March 4th, 2005 by nick

I wrote my brother Jeff this email:

So what do you say? Are you taking the party line that the extraordinary events in Lebanon, Egypt, Libya, Syria, and Palestine have nothing to do with the overthrow of Saddam Hussein, or, as some are even saying, are happening in spite of the Bush policies?

Jeff replied with a very reasonable, nuanced analysis of cause and effect, which you can read below. I replied with:

I can’t disagree with any of that, except for the generally pessimistic tone. And I must note that in order to maintain a pessimistic attitude towards developments in the Middle East and the world, it has been necessary to move the goalposts a considerable distance. Now, instead of tens of thousands of casualties, millions of refugees, hopeless quagmire, an uprising of the Arab street, etc., etc., critics are left with “Disrupting authoritarian rule, though, is not the same thing as producing democratic rule.”

Here is Jeff’s take on it all:

I think there is clearly some connection although, as always in such things, it’s hard to sort out all the causal variables. Clearly Bush’s Iraq policy had nothing to do with Arafat dying. That was a tremendously positive development all by itself. And events in Lebanon seem substantially driven by this assassination that doesn’t seem to me to have been provoked by the Iraq policy. But I think it is clear that the Iraq invasion and the elections in Iraq have had an effect on the region. Bush’s jawboning about democracy and being consistent about at least mildly pressuring friendly countries about that also seems to me to be having an effect. This happened in Latin America at the very end of the Reagan administration and throughout the elder Bush administration when first Reagan started criticizing the Pinochet government and then increasingly the US made it clear that military dictators would no longer be regarded as friendly. That really pulled the rug out from under would be coup makers all over the region. What the US stands for in real actions does make a difference. I don’t think Mubarak would be proposing slightly more open presidential elections except for US action.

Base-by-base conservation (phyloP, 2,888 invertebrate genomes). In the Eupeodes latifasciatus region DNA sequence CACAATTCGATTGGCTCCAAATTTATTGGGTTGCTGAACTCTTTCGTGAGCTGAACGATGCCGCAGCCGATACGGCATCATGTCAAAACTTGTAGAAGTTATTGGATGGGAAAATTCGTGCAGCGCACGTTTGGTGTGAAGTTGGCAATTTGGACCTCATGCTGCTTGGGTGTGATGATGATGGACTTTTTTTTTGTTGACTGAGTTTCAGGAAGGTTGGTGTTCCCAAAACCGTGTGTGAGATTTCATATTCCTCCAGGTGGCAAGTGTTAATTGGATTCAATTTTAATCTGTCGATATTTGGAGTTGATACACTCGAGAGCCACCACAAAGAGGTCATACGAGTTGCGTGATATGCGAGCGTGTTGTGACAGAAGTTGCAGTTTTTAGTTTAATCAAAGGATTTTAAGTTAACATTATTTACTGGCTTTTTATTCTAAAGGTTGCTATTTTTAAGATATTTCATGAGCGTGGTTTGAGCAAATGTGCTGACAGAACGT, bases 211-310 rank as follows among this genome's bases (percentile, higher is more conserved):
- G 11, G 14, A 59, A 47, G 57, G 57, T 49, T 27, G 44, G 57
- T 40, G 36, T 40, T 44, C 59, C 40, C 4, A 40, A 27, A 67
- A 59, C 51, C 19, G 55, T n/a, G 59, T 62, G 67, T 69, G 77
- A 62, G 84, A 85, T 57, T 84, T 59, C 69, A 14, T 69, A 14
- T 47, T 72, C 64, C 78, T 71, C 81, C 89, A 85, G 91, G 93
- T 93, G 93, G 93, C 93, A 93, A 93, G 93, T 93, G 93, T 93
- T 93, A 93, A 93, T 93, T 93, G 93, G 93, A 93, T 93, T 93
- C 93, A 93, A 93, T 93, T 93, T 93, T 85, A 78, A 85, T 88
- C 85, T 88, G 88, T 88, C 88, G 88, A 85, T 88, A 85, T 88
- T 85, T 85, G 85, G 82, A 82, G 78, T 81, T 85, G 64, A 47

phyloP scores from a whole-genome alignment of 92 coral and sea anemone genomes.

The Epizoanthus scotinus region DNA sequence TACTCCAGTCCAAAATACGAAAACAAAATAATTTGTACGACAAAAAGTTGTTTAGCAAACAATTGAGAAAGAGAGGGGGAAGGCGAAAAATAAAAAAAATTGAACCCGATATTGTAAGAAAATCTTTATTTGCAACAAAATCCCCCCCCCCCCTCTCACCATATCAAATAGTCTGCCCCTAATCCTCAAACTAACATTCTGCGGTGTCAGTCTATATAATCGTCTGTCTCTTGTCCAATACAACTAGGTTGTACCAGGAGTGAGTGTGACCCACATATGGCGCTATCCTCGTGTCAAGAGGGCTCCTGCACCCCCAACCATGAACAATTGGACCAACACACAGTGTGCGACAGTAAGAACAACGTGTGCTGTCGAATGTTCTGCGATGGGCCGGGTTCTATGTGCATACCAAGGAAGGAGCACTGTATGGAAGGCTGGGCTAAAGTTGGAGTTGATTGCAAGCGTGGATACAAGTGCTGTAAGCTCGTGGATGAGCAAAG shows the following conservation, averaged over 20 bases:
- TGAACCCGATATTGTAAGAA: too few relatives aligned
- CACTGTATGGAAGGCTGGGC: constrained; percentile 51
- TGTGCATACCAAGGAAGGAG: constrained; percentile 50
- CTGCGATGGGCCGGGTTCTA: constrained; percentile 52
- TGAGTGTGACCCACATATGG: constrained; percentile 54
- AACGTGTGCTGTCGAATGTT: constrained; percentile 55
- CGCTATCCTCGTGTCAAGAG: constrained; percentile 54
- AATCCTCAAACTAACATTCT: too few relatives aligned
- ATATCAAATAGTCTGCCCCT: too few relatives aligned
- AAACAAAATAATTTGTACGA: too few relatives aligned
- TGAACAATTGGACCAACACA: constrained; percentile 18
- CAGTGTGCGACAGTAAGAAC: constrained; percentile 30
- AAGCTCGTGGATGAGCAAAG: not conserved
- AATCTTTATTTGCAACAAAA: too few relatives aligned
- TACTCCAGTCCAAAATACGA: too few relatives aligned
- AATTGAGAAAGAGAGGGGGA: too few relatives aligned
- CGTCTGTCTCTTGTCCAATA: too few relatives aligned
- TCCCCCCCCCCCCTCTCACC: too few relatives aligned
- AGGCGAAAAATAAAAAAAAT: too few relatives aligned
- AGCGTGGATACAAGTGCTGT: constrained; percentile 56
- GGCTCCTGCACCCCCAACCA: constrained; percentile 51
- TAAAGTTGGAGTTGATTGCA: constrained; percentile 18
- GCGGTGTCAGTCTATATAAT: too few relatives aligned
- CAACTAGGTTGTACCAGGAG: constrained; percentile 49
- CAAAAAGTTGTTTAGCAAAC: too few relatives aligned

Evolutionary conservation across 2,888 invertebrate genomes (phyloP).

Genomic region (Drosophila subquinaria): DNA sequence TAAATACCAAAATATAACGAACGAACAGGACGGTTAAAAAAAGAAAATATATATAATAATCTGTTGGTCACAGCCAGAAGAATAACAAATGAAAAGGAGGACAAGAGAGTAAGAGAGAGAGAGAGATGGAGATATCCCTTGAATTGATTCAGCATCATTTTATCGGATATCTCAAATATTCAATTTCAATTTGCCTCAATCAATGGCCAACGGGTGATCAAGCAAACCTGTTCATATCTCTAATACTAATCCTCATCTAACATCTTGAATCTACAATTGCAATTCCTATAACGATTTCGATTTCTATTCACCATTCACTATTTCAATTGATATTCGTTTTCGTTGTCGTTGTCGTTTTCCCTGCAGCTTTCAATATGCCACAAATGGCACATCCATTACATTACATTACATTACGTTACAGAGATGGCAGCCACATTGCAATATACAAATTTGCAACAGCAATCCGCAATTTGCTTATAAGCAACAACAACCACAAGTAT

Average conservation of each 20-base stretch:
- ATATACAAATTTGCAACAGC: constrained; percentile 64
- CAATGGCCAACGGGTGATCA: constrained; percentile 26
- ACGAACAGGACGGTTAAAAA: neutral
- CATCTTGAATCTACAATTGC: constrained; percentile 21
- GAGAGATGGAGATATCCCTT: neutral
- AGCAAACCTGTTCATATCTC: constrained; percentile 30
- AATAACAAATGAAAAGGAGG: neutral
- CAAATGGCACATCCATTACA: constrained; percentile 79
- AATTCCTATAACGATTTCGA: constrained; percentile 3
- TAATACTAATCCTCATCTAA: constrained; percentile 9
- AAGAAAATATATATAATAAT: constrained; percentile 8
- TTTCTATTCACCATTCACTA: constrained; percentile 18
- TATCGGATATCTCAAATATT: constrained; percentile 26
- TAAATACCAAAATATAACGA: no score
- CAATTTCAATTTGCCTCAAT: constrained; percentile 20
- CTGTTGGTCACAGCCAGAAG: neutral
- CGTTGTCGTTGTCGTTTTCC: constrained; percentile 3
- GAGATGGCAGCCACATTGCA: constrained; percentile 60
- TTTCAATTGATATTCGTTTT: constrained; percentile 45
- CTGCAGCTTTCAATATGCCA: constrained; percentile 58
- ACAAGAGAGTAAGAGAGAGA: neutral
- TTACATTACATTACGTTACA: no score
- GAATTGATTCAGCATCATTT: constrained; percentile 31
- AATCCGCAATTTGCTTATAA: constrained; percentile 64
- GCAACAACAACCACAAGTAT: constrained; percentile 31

I wouldn’t celebrate yet, though. To the extent that the US is contributing significantly to amplifying anti-authoritarian forces in the region, our policy is disrupting authoritarian rule. Disrupting authoritarian rule, though, is not the same thing as producing democratic rule. Democracy is a complex and difficult political artifact; it is not just what arises naturally when you sweep away the “bad” guys, the dictators in place. The most likely outcome of disrupting existing authoritarian arrangements in Middle East countries is their replacement by new (and not necessarily better) authoritarian arrangements or, in some cases, a return to civil war. We could end up with a Hezbollah-dominated Lebanon or a new chaotic civil war there; we could end up with a bloody confrontation between the political heirs of Mubarak and the not very democratic Islamic Brotherhood in Egypt; we could get a chaotic collapse of the Saudi royal family leading to a radical Islamic revolution in Saudi Arabia. Israel and reasonable Palestinians could misplay their hands and create a reaction that gives democratic legitimacy to a Palestinian authority dominated by Hamas.

Or we could get substantial liberalization and real movement toward meaningful forms of democracy in some or many of these places. In the 50′s, 60′s, and 70′s we worked very hard trying to promote modernizing and ultimately democratizing social forces in some Middle Eastern countries. We worked especially hard at trying to modernize Libya, Iraq and Iran. The outcomes there were Moammar Khadafi, Saddam Hussein, and the Ayatollah Khomeini (after the Shah’s regime became nastily tyrannical), all of them worse than the authoritarian traditionalists we were originally trying to help to modernize. We can stir the pot and make something happen in the region; it is delusional to imagine that we can control or manage the outcomes with any great precision.

Having said all that, Iraq looks more positive today than it did two months ago despite all the violence. Events in Lebanon are clearly positive developments; Khadafi has backed off his aggressive support for terrorism and WMD; the Palestinian Authority is finally in the hands (sort of) of a thoughtful and reasonable statesman; Syria is on the defensive not only with the US but with several of its Arab neighbors including Saudi Arabia; and Saudi Arabia is feeling the pressure to move cautiously toward positive reforms. All of this is in part a consequence of American policy. What’s not to like? The biggest contribution we could make at this point to help all of this move in a positive direction is dedicate ourselves in a very focused way on brokering an acceptable Israeli-Palestinian agreement. If we can take that deep grievance off the table of Middle East politics, we increase radically the chances that we will get positive outcomes throughout the region.

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